2. Field of Dreams (Dir. Phil Alden Robinson)
Field of Dreams is one of those films I wore out on VHS. I was always fascinated with the idea of building a baseball field in my yard. I often daydreamed of having a field for me and all my buddies to practice on. I mean what Little Leaguer wouldn’t? The film has the ultimate albeit whacky premise. Ray Kinsella, a farmer, hears a voice stating, “If you build it he will come.” Kinsella, played by Kevin Costner, decides to do just that. Build a baseball field on his property in the hopes that iconic ballplayers from years past will come out to play. After building the field, players do come. Shoeless Joe Jackson, his teammates, and various players from the era come out to play ball. But, the journey is far from over as Costner continues to hear a voice nudging him along. That voice eventually leads him across the country and back trying to find the true meaning of why he was called to build this field. Field of Dreams is a slow burn about family, baseball, friendship, and the bond between a father and son. In the final frames of the film, Ray finally understands what the voice means when he is visited by a mysterious ballplayer. This is the most powerful 6 minutes in any baseball film; two men talking about baseball, life, and having a catch. As the years have passed this scene has become more and more meaningful, having gone from a ballplayer to the Father of a ballplayer. The last line uttered in the film gets me every time. So simple but means the world to me; “Hey Dad, you wanna have a catch?”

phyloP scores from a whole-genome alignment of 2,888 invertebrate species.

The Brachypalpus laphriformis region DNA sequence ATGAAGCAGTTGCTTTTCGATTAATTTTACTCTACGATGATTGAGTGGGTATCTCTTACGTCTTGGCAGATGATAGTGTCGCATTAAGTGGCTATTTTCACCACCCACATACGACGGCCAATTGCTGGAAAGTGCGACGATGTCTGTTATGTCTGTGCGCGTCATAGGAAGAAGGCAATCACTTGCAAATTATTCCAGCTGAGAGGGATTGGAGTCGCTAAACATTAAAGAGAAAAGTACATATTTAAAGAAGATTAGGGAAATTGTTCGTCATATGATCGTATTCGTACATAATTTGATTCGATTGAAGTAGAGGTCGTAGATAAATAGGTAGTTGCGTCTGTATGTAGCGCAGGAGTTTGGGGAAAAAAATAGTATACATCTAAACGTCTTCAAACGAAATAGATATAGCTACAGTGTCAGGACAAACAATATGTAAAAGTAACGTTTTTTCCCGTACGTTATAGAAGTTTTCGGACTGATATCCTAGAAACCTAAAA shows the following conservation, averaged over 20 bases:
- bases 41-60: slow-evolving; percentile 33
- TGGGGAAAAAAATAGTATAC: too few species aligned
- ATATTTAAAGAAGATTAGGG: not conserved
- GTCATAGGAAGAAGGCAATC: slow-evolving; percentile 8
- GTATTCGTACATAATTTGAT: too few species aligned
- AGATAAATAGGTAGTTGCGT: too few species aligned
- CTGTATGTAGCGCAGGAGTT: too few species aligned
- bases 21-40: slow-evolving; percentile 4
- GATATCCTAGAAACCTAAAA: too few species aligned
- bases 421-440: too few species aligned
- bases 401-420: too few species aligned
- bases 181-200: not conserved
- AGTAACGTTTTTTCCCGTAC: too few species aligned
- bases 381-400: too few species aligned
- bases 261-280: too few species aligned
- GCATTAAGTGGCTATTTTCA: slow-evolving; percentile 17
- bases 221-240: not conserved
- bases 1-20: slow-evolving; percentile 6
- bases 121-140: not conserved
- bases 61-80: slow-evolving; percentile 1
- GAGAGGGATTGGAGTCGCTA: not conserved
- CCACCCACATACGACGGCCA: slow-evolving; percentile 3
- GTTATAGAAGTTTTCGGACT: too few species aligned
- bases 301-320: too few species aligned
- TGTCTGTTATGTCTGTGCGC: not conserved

- Moneyball (Dir. Bennett Miller)
Moneyball is my favorite film about baseball. It’s a behind the scenes look into the 2002 Oakland A’s season as seen through the lens of GM Billy Beane. Brad Pitt, playing Beane, is the best he’s ever been. So good he should have won the Oscar. The film champions Beane’s use of sabermetrics in player evaluation. At the time the use of analytics was revolutionary and partially dismissed the work that professional scouts had been doing for years. What Beane did with the 2002 A’s was groundbreaking. Forever changing baseball’s approach to advance scouting, player development, and drafting. The film itself is incredibly rewatchable with scene after scene of sharp dialogue penned by the incomparable Aaron Sorkin. So many great lines about the passion and romanticism of baseball within the framework of a highly engaging, smart, and realistic take on the sport I can’t help but get romantic about. As Pitt’s Billy Beane says in the film; “It’s hard not to be romantic about baseball”.